Mooring systems Lankhorst to spread-moor

Med-based FPSO Lankhorst Ropes has been selected to provide the mooring lines for the new FPSO unit Energean Power, described as being the first permanently fibre rope-moored offshore processing facility within the Mediterranean Sea. Te unit is being built with an export capacity of 775

million cubic feet per day (775MMcf/D) and will be used to process reservoir fluids and gas from the Karish and Tanin fields, situated some 90km offshore Israel. Energean Power will be supplied with 14 mooring

lines, arranged in two-by-four and two-by-three clusters, which will enable operations in a water depth of 1,750m. Lankhorst will provide 43,400m of Cabral 512 mooring rope, featuring a minimum breaking strength of 12,400kN, to the vessel. Each line’s middle section will comprise polyester rope, sandwiched between chain top and bottom segments.

Life-saving and safety equipment Survitec extends ‘360’

service to offshore Survitec reports that it has restructured its offshore business unit, in a bid to “meet the sector’s emergent safety requirements”, by developing a centralised customer service, procurement, training and support hub in Pasadena, Texas. Tis hub is intended to act as a “single point of service” for offshore operators. Tis move includes the formation of ‘Energy 360’,

an offshore-relevant variant of the group’s ‘SOLAS 360’ single service supplier concept, which was rolled out last year (see Ship & Boat International September/October 2018, page 16). Survitec says: “Energy 360 relates more specifically to offshore evacuation, offshore abandonment, turbine transfer, operations and maintenance.”

Jack-ups and liftboats Huisman prepares

heavy-lift crane for Voltaire Huisman Equipment has been awarded the contract to design, build and supply the main crane for Jan de Nul’s forthcoming wind turbine installation jack-up, Voltaire. Te crane will feature a liſting capacity of more than 3,000tonnes. Huisman reports that this crane is being specifically

designed for some of the largest turbines in the industry, featuring heights of up to 270m and blades more than 120m in length. Joop Roodenburg, Huisman president, says: “As the next-generation wind turbines are becoming

Offshore Marine Technology 2nd Quarter 2019 5

bigger and bigger, we keep on pioneering to develop novel and innovative solutions to install these turbines.” Te crane will be built at Huisman’s Xiamen facility in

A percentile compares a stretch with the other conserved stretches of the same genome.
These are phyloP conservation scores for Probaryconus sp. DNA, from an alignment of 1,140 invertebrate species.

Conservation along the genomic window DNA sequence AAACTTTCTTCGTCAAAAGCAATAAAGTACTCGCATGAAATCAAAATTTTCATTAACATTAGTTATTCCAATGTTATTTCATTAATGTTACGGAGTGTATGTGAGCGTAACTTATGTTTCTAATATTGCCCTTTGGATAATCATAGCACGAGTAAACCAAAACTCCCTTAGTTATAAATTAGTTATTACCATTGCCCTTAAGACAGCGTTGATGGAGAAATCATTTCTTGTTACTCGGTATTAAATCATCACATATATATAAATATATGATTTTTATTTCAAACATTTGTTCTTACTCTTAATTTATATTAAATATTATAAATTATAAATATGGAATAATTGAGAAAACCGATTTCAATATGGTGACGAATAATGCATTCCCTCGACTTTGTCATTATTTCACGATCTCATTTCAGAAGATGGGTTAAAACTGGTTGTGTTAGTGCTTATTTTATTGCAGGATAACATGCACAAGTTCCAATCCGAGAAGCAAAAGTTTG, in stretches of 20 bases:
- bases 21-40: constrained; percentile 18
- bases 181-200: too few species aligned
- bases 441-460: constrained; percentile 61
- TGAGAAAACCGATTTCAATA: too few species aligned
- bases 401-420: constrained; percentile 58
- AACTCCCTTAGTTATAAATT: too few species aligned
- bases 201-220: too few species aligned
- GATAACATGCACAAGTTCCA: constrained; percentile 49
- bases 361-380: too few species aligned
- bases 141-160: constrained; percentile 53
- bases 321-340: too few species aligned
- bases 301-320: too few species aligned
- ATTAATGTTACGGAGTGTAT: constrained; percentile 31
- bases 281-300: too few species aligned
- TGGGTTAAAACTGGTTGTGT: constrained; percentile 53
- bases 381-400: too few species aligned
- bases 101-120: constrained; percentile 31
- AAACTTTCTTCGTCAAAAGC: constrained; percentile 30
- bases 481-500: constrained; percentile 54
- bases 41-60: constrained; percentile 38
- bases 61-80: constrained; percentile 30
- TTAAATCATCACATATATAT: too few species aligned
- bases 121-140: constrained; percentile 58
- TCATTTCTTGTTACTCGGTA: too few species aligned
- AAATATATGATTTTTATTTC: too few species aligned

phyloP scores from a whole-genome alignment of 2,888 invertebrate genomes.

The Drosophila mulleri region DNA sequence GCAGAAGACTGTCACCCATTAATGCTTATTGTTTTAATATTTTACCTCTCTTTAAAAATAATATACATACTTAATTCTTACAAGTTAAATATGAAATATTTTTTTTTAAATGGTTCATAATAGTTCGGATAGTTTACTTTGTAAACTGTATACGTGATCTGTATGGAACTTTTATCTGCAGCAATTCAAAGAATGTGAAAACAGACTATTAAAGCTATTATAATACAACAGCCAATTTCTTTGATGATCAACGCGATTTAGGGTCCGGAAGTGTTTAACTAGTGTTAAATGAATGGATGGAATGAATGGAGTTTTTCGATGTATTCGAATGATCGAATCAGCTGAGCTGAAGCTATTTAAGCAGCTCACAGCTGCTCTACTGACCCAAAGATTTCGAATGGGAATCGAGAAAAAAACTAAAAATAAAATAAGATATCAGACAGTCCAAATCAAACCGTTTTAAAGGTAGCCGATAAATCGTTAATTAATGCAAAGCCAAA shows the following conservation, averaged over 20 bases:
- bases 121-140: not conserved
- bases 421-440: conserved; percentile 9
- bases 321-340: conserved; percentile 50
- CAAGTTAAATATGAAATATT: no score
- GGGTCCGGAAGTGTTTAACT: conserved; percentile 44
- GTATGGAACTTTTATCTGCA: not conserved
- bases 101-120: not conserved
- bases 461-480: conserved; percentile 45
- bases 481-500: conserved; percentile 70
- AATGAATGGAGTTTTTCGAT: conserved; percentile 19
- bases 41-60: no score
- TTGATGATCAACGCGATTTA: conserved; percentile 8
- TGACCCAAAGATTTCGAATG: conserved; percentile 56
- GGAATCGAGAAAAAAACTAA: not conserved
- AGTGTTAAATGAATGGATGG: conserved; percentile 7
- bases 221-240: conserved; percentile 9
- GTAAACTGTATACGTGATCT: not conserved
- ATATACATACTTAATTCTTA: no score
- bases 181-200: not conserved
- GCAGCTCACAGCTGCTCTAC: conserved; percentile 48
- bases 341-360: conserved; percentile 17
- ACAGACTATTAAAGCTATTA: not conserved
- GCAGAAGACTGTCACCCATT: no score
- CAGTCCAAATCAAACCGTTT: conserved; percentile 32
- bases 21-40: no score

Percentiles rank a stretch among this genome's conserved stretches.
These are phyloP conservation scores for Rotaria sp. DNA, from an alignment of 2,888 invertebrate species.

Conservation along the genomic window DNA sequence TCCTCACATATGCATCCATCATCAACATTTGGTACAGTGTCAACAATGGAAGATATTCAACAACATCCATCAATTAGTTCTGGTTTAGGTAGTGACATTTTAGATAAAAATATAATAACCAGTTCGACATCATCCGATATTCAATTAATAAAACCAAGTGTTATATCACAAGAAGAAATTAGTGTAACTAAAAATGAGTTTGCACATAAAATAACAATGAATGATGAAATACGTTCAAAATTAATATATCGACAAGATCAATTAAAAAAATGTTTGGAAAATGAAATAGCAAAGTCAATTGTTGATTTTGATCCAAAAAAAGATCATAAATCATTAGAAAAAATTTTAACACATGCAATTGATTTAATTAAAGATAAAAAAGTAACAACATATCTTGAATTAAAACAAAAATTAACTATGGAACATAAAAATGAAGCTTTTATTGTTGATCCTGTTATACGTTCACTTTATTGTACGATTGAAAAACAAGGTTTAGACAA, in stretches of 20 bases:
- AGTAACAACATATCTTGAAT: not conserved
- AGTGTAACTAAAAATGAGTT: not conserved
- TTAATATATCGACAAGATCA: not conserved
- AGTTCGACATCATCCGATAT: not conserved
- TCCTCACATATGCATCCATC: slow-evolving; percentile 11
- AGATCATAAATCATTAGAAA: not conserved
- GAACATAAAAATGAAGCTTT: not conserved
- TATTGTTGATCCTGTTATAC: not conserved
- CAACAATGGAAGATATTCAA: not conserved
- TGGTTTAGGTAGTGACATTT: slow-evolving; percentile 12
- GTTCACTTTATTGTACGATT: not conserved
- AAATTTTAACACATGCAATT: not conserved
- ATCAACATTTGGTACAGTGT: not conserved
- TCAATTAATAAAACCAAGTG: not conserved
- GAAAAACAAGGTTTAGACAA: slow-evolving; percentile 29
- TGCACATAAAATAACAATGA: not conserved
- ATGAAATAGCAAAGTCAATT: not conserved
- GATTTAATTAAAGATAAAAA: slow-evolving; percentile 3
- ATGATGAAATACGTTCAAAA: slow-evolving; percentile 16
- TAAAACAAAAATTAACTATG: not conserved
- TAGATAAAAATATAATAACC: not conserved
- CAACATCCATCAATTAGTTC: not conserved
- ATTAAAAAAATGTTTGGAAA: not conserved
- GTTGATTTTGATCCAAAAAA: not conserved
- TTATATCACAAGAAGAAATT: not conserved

China and delivered to Cosco Shipping Heavy Industry, which is constructing Voltaire. Te four-legged vessel, scheduled for delivery in 2022, will feature an overall length of 181.78m (including the helideck), a breadth of 60m and a moulded depth of 14.6m. Te jack-up will feature 130m-long legs, with each spud can occupying 250m2 of space, and will be capable of operating in water depths of 80m. Te vessel will also boast a 7,000m2 cargo deck and single cabins for up to 100 persons.

Deck equipment Fibre-rope deepwater

crane from MacGregor Cargotec subsidiary MacGregor is rolling out what it terms “the first fibre-rope offshore crane to enter the market” in the form of the FibreTrac. Aimed primarily at deepwater operators, the crane has a SWL capacity of 150tonnes and is supplied with a monitoring and management system, to keep crew in the loop with regards to liſt line status and rope integrity. According to MacGregor, one of the advantages of

using fibre rope is that it “weighs virtually nothing in water”. Consequently, the company adds, unlike cranes that use steel-wire rope, “no additional load is experienced by the crane, regardless of the length of rope used during load-handling operations”. MacGregor believes that this load saving will enable operators to use smaller boats to fulfil deepwater contracts, thereby reducing operational costs. Te FibreTrac has been approved by class society DNV GL.

MacGregor’s new FibreTrac crane, pictured during a demonstration in Kristiansand, Norway earlier this year


Page 1  |  Page 2  |  Page 3  |  Page 4  |  Page 5  |  Page 6  |  Page 7  |  Page 8  |  Page 9  |  Page 10  |  Page 11  |  Page 12  |  Page 13  |  Page 14  |  Page 15  |  Page 16  |  Page 17  |  Page 18  |  Page 19  |  Page 20  |  Page 21